MPLA

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Editorials: Does Botswana deserve its reputation as a stable democracy? | Amy Poteete/The Washington Post

Botswana has a reputation for political stability, democracy, sound economic management and good governance. This opinion is widely shared — by foreign governments, international financial institutions, organizations such as Freedom House and Transparency International, and even academics. Developments in the run-up to the Oct. 24 elections have revealed a significant gap between Botswana’s reputation and reality. The campaign took a tasty turn at the end of July, when charismatic opposition politician Gomolemo Motswaledi died in a suspicious automobile accident. In September, another opposition politician was abandoned for dead in a ditch but survived; he claims to have been kidnapped and tortured by agents of the Directorate of Intelligence and Security Services. Other opposition politicians and activists complain about threatening phone calls and being followed. Some have been attacked but got away while others have moved to protect themselves.

Full Article: Does Botswana deserve its reputation as a stable democracy? - The Washington Post.

Turkey: Vote Results Draw Scrutiny | VoA News

The recent elections in Turkey are under increased scrutiny, with results being challenged across the country not only by political parties, but also, for the first time, by non-partisan groups and individuals. Riot police using water cannon and tear gas dispersed protesters calling for an investigation into the local election results in the capital Ankara. Along with opposition parties, non-partisan pressure groups and individuals are contesting the fairness of some of the races. Soli Ozel, a political columnist for the Turkish newspaper Haberturk, says the country is witnessing a new development – citizen empowerment. “It’s very important: people are owning up to their votes and for the first time there is this great sensitivity. Their are a lot of people who consistently bicker on the Internet, saying: ‘Oh how awful these things are.’ Other people are basically taking matters into their own hands; we have not seen this before,” said Ozel.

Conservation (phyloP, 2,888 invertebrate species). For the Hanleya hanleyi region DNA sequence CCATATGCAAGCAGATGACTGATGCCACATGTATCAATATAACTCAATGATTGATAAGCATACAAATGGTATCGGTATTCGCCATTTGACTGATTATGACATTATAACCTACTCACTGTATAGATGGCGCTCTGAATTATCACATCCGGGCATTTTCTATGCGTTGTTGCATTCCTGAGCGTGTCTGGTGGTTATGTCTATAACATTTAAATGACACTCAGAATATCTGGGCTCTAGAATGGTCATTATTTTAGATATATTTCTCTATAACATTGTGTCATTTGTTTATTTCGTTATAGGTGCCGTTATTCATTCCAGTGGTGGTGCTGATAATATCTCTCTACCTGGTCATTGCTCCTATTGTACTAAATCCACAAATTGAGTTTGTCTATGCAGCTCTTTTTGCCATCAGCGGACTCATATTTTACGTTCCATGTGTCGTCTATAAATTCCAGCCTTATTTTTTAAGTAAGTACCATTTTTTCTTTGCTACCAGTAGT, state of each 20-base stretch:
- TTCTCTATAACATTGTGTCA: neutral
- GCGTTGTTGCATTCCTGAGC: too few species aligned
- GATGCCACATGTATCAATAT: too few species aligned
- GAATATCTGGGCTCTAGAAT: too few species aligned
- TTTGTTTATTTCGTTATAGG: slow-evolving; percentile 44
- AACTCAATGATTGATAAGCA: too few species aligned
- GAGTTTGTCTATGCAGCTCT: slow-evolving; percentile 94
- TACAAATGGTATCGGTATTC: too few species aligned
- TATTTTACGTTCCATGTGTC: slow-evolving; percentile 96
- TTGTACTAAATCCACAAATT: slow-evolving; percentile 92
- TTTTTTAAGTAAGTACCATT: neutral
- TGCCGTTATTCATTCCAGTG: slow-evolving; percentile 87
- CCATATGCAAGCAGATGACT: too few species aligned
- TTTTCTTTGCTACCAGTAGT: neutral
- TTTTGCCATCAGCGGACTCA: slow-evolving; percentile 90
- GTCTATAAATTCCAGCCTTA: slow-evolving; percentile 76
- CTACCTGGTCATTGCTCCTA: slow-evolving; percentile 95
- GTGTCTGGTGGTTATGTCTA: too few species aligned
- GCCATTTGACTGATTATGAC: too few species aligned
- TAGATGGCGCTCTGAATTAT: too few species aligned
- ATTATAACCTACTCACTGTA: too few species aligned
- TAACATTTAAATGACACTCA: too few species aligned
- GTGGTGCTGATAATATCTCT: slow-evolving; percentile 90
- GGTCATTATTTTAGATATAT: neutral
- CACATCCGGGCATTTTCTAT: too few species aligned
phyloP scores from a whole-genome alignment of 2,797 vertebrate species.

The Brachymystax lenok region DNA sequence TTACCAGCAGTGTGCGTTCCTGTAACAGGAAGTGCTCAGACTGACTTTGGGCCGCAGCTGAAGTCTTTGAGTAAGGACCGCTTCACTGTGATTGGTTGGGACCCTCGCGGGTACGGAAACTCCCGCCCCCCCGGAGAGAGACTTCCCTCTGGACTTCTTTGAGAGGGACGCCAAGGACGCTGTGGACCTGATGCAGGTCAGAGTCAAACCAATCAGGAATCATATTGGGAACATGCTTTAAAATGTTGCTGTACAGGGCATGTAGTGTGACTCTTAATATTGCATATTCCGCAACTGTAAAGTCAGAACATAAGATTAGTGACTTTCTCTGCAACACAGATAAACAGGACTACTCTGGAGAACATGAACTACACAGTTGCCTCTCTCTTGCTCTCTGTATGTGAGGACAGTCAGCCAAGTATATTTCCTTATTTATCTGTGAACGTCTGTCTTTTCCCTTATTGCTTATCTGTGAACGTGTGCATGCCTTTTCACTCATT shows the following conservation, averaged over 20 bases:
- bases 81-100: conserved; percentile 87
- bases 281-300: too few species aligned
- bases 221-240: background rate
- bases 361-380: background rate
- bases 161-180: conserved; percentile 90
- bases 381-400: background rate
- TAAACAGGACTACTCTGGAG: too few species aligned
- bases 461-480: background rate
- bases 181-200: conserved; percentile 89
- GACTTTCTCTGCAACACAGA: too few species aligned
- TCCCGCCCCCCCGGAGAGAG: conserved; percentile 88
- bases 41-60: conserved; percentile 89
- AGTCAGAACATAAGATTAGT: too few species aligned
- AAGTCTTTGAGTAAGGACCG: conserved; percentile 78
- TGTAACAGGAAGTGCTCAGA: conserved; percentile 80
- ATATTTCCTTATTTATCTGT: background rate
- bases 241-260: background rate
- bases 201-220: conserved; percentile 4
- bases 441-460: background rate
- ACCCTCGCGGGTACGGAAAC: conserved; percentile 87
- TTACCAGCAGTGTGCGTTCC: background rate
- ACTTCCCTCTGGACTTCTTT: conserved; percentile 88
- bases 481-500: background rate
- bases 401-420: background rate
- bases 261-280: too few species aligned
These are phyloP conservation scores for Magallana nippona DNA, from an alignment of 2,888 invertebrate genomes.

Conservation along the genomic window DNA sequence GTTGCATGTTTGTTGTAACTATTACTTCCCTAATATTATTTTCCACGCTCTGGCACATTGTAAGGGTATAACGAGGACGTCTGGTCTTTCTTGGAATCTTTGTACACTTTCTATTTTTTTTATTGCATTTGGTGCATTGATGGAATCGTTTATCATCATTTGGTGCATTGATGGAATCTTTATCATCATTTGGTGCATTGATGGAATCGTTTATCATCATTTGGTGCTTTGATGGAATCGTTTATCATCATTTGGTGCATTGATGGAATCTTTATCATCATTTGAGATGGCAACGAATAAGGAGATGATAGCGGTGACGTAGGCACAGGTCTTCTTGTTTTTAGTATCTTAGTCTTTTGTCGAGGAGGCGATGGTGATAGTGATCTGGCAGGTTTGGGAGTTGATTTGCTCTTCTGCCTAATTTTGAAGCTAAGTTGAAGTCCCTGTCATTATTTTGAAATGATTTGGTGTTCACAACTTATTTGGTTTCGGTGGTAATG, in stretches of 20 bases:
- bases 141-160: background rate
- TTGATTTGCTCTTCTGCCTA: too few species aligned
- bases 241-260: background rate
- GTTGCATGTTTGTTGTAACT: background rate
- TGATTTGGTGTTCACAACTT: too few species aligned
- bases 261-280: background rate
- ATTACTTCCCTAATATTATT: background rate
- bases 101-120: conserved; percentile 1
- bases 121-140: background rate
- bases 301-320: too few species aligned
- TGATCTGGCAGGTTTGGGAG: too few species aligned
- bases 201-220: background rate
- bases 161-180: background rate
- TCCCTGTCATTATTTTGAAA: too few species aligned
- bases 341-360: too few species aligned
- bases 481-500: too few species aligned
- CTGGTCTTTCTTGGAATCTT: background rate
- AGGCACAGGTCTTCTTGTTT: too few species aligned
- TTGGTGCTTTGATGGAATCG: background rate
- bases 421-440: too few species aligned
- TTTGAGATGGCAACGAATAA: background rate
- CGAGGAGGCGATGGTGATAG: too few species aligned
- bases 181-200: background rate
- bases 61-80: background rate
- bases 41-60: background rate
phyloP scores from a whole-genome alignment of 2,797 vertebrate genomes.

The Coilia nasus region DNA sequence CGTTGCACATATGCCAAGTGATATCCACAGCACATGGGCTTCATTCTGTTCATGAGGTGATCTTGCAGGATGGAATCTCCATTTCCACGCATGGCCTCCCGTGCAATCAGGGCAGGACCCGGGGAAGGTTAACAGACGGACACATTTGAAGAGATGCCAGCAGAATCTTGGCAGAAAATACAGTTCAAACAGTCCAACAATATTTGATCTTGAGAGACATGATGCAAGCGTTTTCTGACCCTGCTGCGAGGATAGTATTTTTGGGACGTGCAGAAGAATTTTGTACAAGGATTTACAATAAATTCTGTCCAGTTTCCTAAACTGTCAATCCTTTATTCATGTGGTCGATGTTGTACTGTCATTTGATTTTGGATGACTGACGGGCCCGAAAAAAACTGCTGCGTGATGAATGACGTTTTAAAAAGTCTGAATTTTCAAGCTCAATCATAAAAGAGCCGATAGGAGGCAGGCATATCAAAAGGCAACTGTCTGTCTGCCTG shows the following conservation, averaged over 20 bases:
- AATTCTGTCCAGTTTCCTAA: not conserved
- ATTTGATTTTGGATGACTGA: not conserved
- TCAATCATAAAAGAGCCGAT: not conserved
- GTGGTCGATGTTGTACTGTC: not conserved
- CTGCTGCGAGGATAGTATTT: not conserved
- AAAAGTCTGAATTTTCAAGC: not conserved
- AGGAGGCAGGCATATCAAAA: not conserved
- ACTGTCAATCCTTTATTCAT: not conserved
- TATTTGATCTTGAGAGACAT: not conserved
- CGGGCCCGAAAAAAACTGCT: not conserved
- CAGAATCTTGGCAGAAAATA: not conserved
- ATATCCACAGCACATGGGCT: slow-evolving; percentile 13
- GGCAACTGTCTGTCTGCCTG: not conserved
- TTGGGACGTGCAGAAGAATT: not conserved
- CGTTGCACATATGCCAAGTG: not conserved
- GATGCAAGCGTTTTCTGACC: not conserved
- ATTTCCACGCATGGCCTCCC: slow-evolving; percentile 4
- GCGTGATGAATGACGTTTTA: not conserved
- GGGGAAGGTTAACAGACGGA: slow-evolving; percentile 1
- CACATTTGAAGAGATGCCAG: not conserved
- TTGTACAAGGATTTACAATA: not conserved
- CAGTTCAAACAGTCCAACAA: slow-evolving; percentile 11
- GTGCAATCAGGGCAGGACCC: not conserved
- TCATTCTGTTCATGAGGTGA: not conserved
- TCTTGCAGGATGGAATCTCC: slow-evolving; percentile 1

Full Article: Turkey Vote Results Draw Scrutiny.

Guinea: Guinea swears in new electoral commission | Reuters

Guinea has sworn in a new electoral commission after an initial boycott by the opposition, which claimed the government had tampered with its list of nominees, state television announced on Thursday. A political stalemate in the world’s top bauxite producer has since last year stalled legislative polls needed to complete a shift to civilian rule after a 2008 coup and unblock international aid.

Full Article: Guinea swears in new electoral commission | Reuters.

Angola: MPLA takes 71.8% in Angolan election | Jacaranda FM

Angolan President Jose Eduardo dos Santos’ ruling People’s Movement for the Liberation of Angola took more than two thirds of the vote in general elections. “The MPLA has won 71.8 percent of the votes, the Union for the Total Independence of Angola (Unita) 18.6 percent and Casa (Broad Convergence for Angola’s Salvation) six percent,” National Electoral Commission president Andre da Silva Neto told reporters. “In light of these results Jose Eduardo dos Santos, first on the MPLA’s list, is proclaimed president of the republic and Manuel Vicente, second on the list, is proclaimed deputy president,” he added. The leader of the winning party automatically becomes head of state, according to a constitutional change in 2010. “The MPLA will have 175 deputies in the National Assembly, Unita 32, Casa eight, the PRS (Party of Social Renovation) three and the FNLA (National Liberation Front of Angola) two,” said Neto.